2010/3/19 Steve Wilhelm <steve / studio831.com>:

> Example (second column is timestamp in seconds starting from zero).
>
> A 0
> B 15
> C 35
> D 100
> E 205
> F 215
> G 300
>
> would result in
>
> [[A, B, C], [D], [E, F], [G]]

I think this kind of problems which slices consecutive elements in an array
is not well supported in Ruby.

Enumerable#each_slice is not usable because it slices for each fixed number
of elements.

Ruby 1.9.2 has Enumerable#slice_before and it is usable but not so elegant
because it needs to maintain previous element.

% ruby -e '
a = [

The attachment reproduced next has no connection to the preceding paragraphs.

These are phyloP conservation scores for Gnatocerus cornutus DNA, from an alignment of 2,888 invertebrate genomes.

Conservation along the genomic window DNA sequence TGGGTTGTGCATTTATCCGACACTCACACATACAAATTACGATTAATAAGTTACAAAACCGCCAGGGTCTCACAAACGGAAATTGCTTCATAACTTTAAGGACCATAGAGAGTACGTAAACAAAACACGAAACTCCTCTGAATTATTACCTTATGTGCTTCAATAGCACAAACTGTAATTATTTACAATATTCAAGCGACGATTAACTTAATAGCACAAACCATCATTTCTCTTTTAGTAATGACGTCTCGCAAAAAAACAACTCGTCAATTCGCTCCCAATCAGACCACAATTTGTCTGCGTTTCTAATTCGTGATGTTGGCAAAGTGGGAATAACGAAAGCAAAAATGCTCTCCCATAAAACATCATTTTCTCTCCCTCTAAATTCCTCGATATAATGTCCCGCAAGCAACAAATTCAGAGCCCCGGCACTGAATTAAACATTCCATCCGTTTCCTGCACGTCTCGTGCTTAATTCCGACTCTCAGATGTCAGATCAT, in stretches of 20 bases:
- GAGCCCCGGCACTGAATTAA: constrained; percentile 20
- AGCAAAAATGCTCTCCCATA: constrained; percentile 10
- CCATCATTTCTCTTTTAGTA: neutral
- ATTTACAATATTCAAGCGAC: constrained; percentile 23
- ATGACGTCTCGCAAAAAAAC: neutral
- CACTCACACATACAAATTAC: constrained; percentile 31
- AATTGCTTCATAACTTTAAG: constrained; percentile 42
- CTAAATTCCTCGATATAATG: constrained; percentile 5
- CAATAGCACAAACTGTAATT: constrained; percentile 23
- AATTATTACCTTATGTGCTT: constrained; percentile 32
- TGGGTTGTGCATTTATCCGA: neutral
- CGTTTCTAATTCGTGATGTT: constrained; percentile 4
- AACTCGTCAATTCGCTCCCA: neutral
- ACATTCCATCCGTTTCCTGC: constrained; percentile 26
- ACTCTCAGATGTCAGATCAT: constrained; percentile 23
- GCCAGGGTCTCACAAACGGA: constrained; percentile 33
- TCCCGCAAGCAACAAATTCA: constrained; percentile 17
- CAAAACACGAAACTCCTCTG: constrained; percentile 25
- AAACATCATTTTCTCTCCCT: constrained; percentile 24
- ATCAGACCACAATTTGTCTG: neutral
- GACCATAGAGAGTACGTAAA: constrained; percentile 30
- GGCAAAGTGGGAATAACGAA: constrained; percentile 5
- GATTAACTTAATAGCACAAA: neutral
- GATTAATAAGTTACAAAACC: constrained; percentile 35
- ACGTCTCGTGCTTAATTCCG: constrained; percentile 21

["A", 0],
  ["B", 15],
  ["C", 35],
  ["D", 100],
  ["E", 205],
  ["F", 215],
  ["G", 300]
]
prev = nil
p a.slice_before {|s,t|
    tmp, prev = prev, t
    tmp && (t-tmp) > 30
  }.map {|es|
    es.map {|s,t| s }
  }
'
[["A", "B", "C"], ["D"], ["E", "F"], ["G"]]

We may need Enumerable#slice_between.

% ruby -e '
module Enumerable
  def slice_between(&b)
    Enumerator.new {|y|
      first = true
      buf = []
      prev = nil
      self.each {|elt|
        if first
          first = false
          buf << elt
          prev = elt
        else
          if b.call(prev, elt)
            y << buf
            buf = [elt]
          else
            buf << elt
          end
          prev = elt
        end
      }
      if !buf.empty?
        y << buf
      end
    }
  end
end
a = [
  ["A", 0],
  ["B", 15],
  ["C", 35],
  ["D", 100],
  ["E", 205],
  ["F", 215],
  ["G", 300]
]
p a.slice_between {|(s1,t1),(s2,t2)|
    (t2-t1) < 30
  }.map {|es|
    es.map {|s,t| s }
  }
'
[["A"], ["B"], ["C", "D", "E"], ["F", "G"]]
-- 
Tanaka Akira